Good News Liverpool this week told us that; ‘Liverpool is proving to be the real northern powerhouse as new figures show it is leading the UK in the number of business start-ups. Companies House reports that 134,569 new businesses have been registered in Liverpool since January 2014 meaning 15.5% of the city are making wealth for themselves – more than any other city in the UK.’
Whilst this is a piece of great news for the city, we are asking the question why do start-ups choose this status over others? Choosing the right legal structure for a new business is an important decision and it is always advisable to seek advice before making such a decision.
For many people starting up a new business status, Sole Trader status could be the best option as the record-keeping and administration is quite simple, but there are a few things you need to do.
Keep a record of business income and costs and submit a Self-Assessment tax return once a year.
Pay income tax on any business profits (After allowing for your Personal Allowance)
Pay Class 2 National Insurance (£2.80 per week) on any profit over £5,965
And potentially Class 4 National Insurance of 9% on any profits between £8,060 and £42,385
But the main consideration with Sole Trader status is that the individual is personally responsible for any losses the business incurs. It is also important that the Sole Trader has appropriate business insurance in place.
Setting up a new Limited Company (known as ‘incorporation’) is certainly a more complicated business model than Sole Trader. The Limited Company is a legal entity in its own right and the individual is a shareholder and director (And hence employee) of the business. Whilst this structure can protect the individual if the business suffers losses, there is a great deal more administration to consider, such as:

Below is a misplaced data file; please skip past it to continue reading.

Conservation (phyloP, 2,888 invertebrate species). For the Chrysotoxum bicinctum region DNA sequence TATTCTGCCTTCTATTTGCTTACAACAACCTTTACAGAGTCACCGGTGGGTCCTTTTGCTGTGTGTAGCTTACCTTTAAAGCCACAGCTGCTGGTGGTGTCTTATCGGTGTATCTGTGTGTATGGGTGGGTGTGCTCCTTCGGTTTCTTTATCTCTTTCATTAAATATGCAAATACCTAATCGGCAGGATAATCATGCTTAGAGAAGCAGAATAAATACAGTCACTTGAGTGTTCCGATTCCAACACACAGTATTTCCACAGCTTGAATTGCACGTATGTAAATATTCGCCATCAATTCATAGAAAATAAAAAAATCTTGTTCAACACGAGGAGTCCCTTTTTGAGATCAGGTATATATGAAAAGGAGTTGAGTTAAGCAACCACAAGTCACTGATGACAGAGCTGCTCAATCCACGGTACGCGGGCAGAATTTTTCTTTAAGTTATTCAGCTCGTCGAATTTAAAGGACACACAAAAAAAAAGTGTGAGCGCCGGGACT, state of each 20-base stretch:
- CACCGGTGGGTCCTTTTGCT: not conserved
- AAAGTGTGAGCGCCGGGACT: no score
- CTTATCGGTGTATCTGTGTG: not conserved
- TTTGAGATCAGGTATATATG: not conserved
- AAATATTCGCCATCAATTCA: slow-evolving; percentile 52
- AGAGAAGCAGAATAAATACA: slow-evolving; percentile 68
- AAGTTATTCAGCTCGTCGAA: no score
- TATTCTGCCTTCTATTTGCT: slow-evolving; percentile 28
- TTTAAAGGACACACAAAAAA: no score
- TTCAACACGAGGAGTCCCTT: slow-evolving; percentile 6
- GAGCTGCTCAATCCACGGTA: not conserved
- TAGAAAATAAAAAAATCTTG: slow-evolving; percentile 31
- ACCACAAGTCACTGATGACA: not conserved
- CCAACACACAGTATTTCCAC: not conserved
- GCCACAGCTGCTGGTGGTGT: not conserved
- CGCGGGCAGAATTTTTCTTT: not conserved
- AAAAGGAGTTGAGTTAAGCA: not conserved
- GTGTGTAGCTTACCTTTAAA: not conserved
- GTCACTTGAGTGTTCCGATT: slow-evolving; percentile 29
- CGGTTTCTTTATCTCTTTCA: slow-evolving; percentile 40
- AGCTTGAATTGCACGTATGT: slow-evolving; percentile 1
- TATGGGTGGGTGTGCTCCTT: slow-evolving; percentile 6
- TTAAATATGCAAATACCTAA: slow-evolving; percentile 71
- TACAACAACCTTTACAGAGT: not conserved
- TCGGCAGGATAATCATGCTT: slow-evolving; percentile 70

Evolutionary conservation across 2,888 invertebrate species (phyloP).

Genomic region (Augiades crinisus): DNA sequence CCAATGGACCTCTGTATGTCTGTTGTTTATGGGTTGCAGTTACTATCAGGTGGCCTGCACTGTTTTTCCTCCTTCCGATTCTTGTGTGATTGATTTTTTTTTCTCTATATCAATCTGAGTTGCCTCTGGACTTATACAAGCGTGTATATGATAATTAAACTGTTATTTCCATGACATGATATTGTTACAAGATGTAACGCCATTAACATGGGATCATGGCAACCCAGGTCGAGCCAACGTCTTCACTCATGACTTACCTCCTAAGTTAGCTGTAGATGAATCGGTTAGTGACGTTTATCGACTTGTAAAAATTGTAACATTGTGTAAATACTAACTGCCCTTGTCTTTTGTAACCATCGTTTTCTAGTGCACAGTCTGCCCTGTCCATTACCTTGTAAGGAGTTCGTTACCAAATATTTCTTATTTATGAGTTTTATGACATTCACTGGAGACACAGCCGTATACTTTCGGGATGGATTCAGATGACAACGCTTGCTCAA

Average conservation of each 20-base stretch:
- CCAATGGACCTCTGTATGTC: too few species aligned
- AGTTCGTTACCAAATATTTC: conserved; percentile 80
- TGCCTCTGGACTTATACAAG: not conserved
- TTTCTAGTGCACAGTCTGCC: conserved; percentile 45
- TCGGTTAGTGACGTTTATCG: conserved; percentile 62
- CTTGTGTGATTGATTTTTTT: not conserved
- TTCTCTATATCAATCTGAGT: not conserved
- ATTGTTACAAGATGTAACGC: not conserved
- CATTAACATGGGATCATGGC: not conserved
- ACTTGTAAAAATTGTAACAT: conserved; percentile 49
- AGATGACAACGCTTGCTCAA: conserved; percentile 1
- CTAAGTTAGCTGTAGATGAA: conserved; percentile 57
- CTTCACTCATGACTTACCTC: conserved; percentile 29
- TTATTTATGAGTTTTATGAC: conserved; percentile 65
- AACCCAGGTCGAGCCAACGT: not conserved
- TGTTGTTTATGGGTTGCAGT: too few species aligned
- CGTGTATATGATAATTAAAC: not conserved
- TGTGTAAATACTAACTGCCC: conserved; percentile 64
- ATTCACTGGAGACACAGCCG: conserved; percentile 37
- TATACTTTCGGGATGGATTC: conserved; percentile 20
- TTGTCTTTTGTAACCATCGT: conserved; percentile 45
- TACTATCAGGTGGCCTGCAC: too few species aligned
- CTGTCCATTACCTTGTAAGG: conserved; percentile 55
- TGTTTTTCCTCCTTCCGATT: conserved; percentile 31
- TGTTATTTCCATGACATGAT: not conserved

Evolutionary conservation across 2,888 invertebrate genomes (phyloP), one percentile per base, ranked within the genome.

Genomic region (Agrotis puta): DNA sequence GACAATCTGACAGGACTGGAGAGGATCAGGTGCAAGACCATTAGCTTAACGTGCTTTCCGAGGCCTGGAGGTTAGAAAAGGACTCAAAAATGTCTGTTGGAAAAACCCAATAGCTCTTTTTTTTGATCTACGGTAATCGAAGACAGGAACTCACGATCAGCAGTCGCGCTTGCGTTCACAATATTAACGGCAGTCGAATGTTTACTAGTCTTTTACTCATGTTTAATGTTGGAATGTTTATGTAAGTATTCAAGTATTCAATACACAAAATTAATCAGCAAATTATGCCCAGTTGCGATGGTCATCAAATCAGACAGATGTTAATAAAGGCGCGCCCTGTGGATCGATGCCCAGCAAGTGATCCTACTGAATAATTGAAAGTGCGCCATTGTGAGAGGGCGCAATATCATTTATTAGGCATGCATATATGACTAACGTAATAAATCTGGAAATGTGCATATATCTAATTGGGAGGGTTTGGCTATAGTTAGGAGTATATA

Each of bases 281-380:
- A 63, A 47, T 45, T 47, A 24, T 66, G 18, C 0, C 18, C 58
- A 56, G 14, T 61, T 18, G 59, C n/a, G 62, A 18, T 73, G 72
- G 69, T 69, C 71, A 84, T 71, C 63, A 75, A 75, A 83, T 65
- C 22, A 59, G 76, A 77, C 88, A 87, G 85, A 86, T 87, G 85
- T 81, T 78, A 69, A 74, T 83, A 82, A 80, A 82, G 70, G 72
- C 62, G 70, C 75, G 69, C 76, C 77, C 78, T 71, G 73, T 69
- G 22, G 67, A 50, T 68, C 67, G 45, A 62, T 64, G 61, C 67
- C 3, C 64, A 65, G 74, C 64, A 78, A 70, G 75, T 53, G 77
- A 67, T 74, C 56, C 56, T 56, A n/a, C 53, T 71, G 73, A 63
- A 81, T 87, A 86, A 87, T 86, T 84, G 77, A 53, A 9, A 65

If the owner wants to draw a monthly wage from the incorporated business then they would have to keep a payroll system on a monthly basis.
The company is also subject to corporation tax on annual profits, so has to complete a company tax return.
Every year the business must also complete statutory accounts and complete an annual return for Companies House. Most individuals choosing to incorporate would have to utilise the services of an accountant or bookkeeper in order to deal with the additional administrative burden – hence additional costs for the business.
And finally the director of the business would also have to complete a Self-Assessment tax return each year.
So, as you can see the are various pros and cons to registering your business as a Sole Trader or Limited Company, but as well as this, there are other models available. You could also choose to register your business as a Partnership or one of the different types of non-profit organisations, sometimes known as Social Enterprises, if these fits!
As there are so many things to think about before deciding what will be the best legal structure for your new business, it’s always best to seek help for a Business Adviser before making such a decision! Luckily, if you are a woman living in Merseyside, The Women’s Organisation we can help you make this decision through our Enterprise Hub programme, as well as accessing a full range of other business support!
If you’d like to get in touch with us and get some help making this decision, or find out more about how we can assist you with your business, drop us an email on firstname.lastname@example.org or ring us on 0151 706 8111